Now, all settings are complete. Open your site and inspect one of the assets to ensure that you are seeing the new CDN URL.
Note: Be sure to purge any cache after enabling CDN. Otherwise, the old links can stay without changing.
Speed Tests – Before & After
A CDN is all about performance. So, what is the point of this review without some tests?
Test 1: Using sample HTML pages
For this test, I created two identical web pages.
On one, the assets (images, CSS, JS, and fonts) were loaded from the origin server (DigitalOcean). On the second, the assets were loaded from BunnyCDN.
Then I conducted multiple tests from multiple locations using GTMetrix to find the average page load times for each location as well as worldwide average.
These were the results:
As you can see, using BunnyCDN improved page speed by almost 37% (average). Somehow, South America (Sao Paulo) was slower with BunnyCDN.
Test 2: Using a WordPress site
Using demo sites for testing was enough to get an idea. However, since WordPress is so popular, that’s what most people want to know – how BunnyCDN speed up WordPress?
So I chose a WordPress site that was not well optimized. It also contained a few large images – perfect for testing a CDN.
These were the results:
- Average load time without CDN – 2.9s
- Average load time with BunnyCDN – 1.6s
With WordPress, BunnyCDN showed even better results with a 44% gain in speed. It confirmed the results from the previous test.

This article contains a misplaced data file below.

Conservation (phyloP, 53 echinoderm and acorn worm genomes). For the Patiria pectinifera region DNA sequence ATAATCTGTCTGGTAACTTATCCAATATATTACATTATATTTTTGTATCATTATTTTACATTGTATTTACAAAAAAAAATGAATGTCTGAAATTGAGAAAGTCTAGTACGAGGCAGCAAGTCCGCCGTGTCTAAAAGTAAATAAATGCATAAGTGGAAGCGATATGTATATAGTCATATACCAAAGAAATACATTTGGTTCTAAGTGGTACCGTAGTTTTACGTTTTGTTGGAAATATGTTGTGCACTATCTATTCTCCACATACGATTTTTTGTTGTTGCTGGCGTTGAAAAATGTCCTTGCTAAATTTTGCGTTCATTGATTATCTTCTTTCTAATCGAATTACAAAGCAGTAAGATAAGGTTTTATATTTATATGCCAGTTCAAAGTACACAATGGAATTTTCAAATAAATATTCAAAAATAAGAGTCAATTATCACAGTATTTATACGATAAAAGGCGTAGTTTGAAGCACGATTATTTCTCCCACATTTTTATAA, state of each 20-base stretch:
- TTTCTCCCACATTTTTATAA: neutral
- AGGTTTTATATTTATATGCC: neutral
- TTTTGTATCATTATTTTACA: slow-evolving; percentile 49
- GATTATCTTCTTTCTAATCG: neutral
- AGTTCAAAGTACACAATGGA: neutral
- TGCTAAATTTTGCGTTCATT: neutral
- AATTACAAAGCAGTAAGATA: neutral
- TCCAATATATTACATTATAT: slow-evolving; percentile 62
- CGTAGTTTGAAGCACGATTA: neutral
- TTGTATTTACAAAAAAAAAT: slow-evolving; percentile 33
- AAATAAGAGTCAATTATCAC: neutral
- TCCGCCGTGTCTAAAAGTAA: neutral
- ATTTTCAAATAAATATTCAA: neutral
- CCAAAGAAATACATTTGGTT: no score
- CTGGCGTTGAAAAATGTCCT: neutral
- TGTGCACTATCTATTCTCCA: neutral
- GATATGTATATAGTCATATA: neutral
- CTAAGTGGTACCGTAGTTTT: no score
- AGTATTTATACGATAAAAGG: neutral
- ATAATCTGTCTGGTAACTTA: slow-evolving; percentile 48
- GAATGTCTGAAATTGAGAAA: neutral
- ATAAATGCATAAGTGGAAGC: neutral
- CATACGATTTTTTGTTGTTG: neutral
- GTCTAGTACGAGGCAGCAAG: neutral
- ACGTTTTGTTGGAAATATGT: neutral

Also, according to the data from CDNPerf, it is faster that Stackpath and KeyCDN.
Affordable pricing is the main attractiveness of BunnyCDN. They also give a 14-day trial.
The price per GB starts at $0.010, which is one of the lowest among CDNs.
The payment is in the form of recharges.
That means, if you recharge your account with a certain amount, you need not pay again until that money is fully spent.
So, your credit card won’t be charged monthly. The minimum recharge amount is $10 though.
Currently they accept credit card and cryptocurrencies.
Currently, support tickets are the only way to request help. The account says that more options and a Clack channel are coming soon. They often post on Twitter with the latest news and for feature suggestions.
Apart from that, their knowledge base articles cover almost all topics related to Account setup and CDN configuration.
I haven’t faced any glitches during the journey with them for the last three months. So, there wasn’t any need to contact the Support.
Pros & Cons of BunnyCDN
These are the advantages and disadvantages I felt after using BunnyCDN.
- Above average speed and response times worldwide
- Easy to Set Up
- User-friendly dashboard
- Support options are less
- Slower when tested from South America
Conclusion – Do we recommend BunnyCDN?
Absolutely. If you are searching for a CDN with a low price tag and great speed, you should consider BunnyCDN. Regarding the cons, I honestly couldn’t find anything serious.
Do you use BunnyCDN? What is your experience? Share it in the comments.